These days Louise would list her achievements thus: BA, RMN, MA, Cert. Family and Individual Counselling, Diploma Child and Adolescent psychiatric nursing, Certificate in Theatre Studies, HND Performing Arts Community Theatre, NFSH Healer, Reiki Healer 2nd Degree, Wife, Mother, Human Being

Book Extract



(The Inner Voice becomes the voice of Evie’s mother, moving downstage left whilst Evie moves downstage right as they both mime being on the telephone)

MOTHER: Hello Evie, thought I’d ring, if I’d waited for you to ring me I would be cold and in my grave before I heard from you. Doing anything for your birthday? Anything nice?

EVIE: Going out, I think. I’ve been meaning to ring mother, but…

MOTHER: Out? That’s nice, out where? Who with?

EVIE: With my friends, mother, look I don’t have much time…

MOTHER: Friends? Well that’s good. Going out. With your friends. Does this mean you’re trying to be a bit more normal?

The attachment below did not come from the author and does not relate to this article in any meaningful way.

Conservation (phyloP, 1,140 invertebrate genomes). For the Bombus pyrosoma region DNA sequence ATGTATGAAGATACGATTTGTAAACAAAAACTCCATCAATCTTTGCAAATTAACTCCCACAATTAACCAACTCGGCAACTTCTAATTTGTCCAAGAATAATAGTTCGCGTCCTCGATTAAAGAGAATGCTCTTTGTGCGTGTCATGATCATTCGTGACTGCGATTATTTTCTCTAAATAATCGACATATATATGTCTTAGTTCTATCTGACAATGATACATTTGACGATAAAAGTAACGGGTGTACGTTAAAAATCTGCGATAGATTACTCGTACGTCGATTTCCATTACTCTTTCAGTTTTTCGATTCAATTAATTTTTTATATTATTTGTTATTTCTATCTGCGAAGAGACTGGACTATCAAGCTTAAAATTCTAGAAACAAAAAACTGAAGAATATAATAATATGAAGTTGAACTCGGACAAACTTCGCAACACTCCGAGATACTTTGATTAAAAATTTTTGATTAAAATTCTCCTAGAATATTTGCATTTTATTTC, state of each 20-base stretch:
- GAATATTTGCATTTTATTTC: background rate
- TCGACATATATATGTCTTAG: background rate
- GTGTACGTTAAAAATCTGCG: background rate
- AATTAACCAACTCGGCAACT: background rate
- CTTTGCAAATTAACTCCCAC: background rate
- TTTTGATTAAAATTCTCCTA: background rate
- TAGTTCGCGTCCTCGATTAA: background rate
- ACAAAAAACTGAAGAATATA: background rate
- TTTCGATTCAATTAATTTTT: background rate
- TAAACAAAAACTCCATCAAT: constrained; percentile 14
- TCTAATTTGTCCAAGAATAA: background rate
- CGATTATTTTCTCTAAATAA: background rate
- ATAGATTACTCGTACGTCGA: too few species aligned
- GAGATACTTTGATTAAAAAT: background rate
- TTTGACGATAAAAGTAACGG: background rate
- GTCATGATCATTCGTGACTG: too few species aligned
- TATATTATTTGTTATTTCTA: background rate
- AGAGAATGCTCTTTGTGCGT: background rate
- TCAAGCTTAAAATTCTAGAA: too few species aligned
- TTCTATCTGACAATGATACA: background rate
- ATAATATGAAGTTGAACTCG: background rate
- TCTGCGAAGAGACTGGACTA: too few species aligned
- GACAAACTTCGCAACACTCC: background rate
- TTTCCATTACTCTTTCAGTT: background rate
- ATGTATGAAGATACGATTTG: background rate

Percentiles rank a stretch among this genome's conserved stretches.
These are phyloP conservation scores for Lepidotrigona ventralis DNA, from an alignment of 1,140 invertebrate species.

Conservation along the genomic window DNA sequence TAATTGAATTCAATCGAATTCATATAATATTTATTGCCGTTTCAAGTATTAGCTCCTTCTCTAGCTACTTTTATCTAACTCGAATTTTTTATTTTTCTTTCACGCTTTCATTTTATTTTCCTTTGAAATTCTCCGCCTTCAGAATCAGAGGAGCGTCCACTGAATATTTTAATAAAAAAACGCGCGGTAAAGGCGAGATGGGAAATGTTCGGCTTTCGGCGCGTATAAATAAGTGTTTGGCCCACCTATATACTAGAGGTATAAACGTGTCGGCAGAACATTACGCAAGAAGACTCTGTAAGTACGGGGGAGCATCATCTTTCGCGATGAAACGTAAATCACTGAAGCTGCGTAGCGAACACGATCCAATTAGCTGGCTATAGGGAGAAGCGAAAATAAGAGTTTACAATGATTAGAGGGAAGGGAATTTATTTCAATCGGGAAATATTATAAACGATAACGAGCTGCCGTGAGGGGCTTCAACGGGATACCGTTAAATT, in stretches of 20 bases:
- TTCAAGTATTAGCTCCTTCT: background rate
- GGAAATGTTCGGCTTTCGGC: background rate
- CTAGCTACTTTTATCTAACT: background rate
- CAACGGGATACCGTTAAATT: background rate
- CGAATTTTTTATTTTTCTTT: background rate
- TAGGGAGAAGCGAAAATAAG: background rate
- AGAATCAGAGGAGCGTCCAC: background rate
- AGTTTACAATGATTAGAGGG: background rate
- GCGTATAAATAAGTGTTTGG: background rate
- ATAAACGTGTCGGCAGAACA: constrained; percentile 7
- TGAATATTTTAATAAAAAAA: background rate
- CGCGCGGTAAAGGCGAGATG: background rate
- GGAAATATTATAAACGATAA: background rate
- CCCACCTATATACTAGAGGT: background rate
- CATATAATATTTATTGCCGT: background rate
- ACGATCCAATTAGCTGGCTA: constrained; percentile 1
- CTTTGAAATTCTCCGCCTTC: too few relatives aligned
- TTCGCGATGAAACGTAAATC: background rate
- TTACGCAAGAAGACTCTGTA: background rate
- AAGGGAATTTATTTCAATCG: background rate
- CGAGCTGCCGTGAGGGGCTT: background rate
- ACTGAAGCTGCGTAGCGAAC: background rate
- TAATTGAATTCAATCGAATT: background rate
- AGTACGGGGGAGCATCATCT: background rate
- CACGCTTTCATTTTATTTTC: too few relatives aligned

EVIE: Normal mother, what do you mean?

MOTHER: Doing things that other girls your age do, socialising. Are you considering getting drunk?

EVIE (To the audience): Drunk? Is she joking? Does she realise how many calories there are in a glass of alcohol? And worse, too much danger in the loss of my real friends; Willpower and Determination (To mother): No mother, don’t worry

MOTHER: (Sounding disappointed): Oh. Well never mind. Get your friends to take you for a nice meal somewhere.

EVIE: Yes mother.

MOTHER: You are eating properly aren’t you?

EVIE: Yes mother.

MOTHER: Proper meals I mean. You are making yourself proper meals?

EVIE: Yes mother.

MOTHER: No need to take that tone, if you didn’t give me cause to worry I wouldn’t need to ask.

EVIE: Sorry.

MOTHER: And I’m not nagging, before you say anything – I’m just concerned. I am your mother, it’s my right to worry about you.

EVIE: I didn’t say it wasn’t.

MOTHER: Anyway, since you’ll be out with your friends on your birthday, I’ll see you later in the week shall I? Maybe you can make us a nice meal, get some food in.

EVIE: Whatever you say. Bye then.

MOTHER: Have a nice birthday.

EVIE: Yes. Bye mother.

MOTHER: Ring me in the week.

EVIE: Yes. Bye mother.